Facebook 'Security': A New VPN That's Spyware And Two-Factor Authentication That Spams You

from the insecurity dept

Facebook's definition of protection isn't quite up to snuff. Last week, some Facebook users began seeing a new option in their settings simply labeled "Protect." Clicking on that link in the company's navigation bar will redirect Facebook users to the “Onavo Protect – VPN Security” app’s listing on the App Store. There, they're informed that "Onavo Protect helps keep you and your data safe when you browse and share information on the web." You're also informed that the "app helps keep your details secure when you login to websites or enter personal information such as bank accounts and credit card numbers."

What you're not told is that Facebook acquired the company back in 2013, and is now using it as little more than glorified spyware, allowing Facebook to track and monetize your travels around the internet (especially time spent wandering around competing social media platforms). That is, understandably, upsetting some people who believe that security tools should, well, actually protect you from surveillance, not open up an entirely new avenue for it:

"Facebook, however, purchased Onavo from an Israeli firm in 2013 for an entirely different reason, as described in a Wall Street Journal report last summer. The company is actually collecting and analyzing the data of Onavo users. Doing so allows Facebook to monitor the online habits of people outside their use of the Facebook app itself. For instance, this gave the company insight into Snapchat’s dwindling user base, even before the company announced a period of diminished growth last year."

Amusingly, as one Facebook team was busy pushing a VPN service that spies on you, other parts of the company have been busy pushing a new two-factor authentication system (good) that the company also thought should be co-opted for marketing purposes (not so good). Ideally, two-factor authentication should use your phone number exclusively to send you authentication codes via SMS. But Facebook apparently got the nifty idea to immediately take that number and spam customers in the hopes this would drive additional engagement at the website:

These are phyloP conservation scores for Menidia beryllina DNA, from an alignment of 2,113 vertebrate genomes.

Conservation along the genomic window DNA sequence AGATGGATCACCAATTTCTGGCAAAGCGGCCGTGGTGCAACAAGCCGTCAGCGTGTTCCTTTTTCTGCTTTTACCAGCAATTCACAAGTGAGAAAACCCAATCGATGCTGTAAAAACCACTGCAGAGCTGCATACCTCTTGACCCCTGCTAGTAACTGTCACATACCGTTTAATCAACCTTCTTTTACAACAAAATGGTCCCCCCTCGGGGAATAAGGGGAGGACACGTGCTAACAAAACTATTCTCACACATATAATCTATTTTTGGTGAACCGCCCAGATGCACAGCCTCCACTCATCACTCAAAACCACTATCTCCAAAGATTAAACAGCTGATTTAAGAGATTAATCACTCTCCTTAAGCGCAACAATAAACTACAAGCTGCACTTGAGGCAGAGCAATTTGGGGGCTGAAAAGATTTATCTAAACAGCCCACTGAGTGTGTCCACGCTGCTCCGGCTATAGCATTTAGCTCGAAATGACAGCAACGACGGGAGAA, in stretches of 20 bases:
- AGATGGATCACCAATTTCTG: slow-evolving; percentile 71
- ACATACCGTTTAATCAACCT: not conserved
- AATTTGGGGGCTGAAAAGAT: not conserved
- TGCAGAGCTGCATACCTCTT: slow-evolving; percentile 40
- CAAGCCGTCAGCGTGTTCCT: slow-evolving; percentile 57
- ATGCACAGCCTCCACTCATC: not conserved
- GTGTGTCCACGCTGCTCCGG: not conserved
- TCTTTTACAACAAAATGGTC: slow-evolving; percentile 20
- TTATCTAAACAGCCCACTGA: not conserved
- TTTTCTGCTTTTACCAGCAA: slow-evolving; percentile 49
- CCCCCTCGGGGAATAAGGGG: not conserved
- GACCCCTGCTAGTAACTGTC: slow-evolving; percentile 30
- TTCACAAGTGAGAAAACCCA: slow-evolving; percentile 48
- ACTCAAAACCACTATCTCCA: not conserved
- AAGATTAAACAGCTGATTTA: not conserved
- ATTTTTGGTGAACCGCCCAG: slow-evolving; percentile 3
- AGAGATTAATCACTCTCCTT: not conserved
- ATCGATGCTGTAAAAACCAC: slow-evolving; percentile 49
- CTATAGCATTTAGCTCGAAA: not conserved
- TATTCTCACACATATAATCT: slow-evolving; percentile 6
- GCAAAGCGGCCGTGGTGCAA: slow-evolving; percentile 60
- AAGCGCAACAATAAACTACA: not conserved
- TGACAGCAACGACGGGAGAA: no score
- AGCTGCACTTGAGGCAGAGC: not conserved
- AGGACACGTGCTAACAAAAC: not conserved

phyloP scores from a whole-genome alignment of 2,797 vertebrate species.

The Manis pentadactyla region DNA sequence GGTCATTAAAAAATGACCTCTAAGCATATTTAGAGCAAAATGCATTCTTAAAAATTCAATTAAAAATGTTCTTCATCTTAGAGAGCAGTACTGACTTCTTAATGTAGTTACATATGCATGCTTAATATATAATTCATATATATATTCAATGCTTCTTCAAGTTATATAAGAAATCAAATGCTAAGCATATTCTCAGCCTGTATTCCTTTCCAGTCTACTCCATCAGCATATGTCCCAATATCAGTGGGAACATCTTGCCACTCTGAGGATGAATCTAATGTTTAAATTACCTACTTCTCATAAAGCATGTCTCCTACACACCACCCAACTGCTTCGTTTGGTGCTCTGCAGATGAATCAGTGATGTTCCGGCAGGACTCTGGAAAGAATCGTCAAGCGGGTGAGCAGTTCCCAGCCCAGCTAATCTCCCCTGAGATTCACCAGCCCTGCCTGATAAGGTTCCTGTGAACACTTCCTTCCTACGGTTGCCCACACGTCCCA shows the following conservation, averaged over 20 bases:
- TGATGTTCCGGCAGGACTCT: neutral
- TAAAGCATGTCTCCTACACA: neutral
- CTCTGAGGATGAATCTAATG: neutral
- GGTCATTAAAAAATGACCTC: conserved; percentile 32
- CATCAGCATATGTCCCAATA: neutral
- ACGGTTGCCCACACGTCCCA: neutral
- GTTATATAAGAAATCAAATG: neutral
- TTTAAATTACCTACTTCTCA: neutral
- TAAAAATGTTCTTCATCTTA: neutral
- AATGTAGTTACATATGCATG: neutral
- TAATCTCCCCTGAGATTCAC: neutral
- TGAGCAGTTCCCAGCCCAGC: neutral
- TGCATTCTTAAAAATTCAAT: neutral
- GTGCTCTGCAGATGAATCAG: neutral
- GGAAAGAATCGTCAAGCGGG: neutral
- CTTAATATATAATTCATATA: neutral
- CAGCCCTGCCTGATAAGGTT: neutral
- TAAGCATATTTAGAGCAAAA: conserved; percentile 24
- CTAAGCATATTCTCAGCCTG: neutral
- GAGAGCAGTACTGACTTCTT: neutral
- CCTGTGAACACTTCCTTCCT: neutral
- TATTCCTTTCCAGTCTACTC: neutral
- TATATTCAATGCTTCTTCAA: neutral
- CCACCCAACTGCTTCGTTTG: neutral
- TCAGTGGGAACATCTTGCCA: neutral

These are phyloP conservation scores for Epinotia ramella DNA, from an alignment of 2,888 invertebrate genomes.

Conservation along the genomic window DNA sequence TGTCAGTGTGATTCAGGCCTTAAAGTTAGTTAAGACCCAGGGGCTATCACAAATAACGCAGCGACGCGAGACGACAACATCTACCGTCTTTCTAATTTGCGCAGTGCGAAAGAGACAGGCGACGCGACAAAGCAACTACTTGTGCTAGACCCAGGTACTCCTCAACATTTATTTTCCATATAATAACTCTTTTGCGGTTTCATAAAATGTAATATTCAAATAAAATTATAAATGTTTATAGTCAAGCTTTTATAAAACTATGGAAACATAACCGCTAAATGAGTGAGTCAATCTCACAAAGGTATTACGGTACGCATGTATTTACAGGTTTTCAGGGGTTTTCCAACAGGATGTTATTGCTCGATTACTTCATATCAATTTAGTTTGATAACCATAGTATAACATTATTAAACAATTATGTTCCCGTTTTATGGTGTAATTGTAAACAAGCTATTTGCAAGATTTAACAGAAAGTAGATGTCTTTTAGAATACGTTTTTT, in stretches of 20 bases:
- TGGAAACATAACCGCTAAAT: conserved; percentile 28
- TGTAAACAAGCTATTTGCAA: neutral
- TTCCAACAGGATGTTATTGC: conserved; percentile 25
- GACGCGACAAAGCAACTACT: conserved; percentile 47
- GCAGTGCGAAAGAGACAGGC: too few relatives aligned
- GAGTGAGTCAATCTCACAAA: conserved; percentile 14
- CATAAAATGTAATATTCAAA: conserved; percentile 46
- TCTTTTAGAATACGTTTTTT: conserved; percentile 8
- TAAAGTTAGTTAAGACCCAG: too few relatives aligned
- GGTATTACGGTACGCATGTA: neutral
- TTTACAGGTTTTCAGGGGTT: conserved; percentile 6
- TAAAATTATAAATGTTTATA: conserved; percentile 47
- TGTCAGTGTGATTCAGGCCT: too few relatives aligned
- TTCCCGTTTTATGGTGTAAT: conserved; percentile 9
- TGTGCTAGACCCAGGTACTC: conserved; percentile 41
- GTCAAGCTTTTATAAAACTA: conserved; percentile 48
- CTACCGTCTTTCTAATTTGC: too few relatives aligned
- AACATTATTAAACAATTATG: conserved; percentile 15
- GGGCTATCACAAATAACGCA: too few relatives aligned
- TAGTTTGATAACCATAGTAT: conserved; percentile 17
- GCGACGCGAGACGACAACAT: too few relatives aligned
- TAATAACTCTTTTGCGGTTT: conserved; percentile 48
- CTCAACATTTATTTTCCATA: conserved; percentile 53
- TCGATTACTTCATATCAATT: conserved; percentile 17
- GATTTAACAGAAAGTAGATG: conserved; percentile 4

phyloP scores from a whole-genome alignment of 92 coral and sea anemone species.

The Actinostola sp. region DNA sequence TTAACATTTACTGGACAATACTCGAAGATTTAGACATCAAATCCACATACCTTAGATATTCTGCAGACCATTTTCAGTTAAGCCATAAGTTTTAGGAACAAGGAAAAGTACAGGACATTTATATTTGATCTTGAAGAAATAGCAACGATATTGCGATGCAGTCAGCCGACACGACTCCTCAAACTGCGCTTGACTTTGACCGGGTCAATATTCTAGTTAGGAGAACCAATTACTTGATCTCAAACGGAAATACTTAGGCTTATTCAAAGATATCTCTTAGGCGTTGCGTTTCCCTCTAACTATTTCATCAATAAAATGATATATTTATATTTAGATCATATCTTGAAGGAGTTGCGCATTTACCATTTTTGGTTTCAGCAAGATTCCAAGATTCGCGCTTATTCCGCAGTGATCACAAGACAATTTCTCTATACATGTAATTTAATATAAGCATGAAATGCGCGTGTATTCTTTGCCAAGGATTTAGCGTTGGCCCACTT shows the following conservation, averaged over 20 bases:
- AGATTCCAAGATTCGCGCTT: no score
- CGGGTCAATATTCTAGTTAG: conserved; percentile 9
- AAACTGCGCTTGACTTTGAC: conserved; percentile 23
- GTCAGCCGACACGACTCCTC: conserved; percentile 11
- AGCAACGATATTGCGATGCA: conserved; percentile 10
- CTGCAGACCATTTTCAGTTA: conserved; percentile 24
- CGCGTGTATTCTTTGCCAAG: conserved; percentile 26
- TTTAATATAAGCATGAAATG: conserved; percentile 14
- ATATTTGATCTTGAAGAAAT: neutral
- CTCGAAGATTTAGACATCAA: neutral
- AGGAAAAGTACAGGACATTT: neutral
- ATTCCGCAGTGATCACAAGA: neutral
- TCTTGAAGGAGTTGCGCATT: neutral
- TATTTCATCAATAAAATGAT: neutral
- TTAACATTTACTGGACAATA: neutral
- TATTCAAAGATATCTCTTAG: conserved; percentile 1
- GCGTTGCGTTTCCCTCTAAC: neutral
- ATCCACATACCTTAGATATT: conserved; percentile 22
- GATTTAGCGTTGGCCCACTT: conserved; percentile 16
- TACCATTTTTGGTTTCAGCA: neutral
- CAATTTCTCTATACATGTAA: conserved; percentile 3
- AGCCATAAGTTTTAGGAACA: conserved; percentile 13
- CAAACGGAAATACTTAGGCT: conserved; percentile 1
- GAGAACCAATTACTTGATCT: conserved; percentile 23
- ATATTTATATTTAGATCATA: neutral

On a positive note, Facebook was quick to acknowledge that the SMS spam isn't intentional, and that it would be rolling out out a fix shortly (hopefully before too many people get disgusted by 2FA):

"It was not our intention to send non-security-related SMS notifications to these phone numbers, and I am sorry for any inconvenience these messages might have caused. We are working to ensure that people who sign up for two-factor authentication won't receive non-security-related notifications from us unless they specifically choose to receive them, and the same will be true for those who signed up in the past. We expect to have the fixes in place in the coming days. To reiterate, this was not an intentional decision; this was a bug."

While Facebook was quick to own its 2FA problem, the company has been somewhat mute regarding the backlash to its "VPN" service offering. That effort likely began with good intentions among Facebook's security team, then got hijacked by company higher ups nervous about the fact Facebook's engagement and subscriber numbers have begun a precipitous dive. The solution to that problem is making Facebook better and more secure, not pushing security and privacy services whose real agenda is monetization and, apparently, annoyance.

Filed Under: 2fa, marketing, security, sms, spam, tracking, two factor authentication, vpn
Companies: facebook


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  1. icon
    The Wanderer (profile), 21 Feb 2018 @ 8:17am

    Re: Re:

    I think that may be a bit farther than is justified.

    I, too, would return a product if I discovered after buying it that it would not work without Facebook authentication - but that does not imply that I wouldn't do the research before buying; I would, and generally do, and then don't buy such products (though I can't remember any examples of such products just off the top of my head).

    All it says is that if I missed the requirement in my pre-purchase research, or if I failed to do the research in one instance and it turned out that that instance was one where it actually mattered, I would go through with the return.

    That seems like a reasonable position, to me - if nothing else, then because such a requirement makes the product useless to me, because I do not have a Facebook account and (for reasons of my own) refuse to create one.

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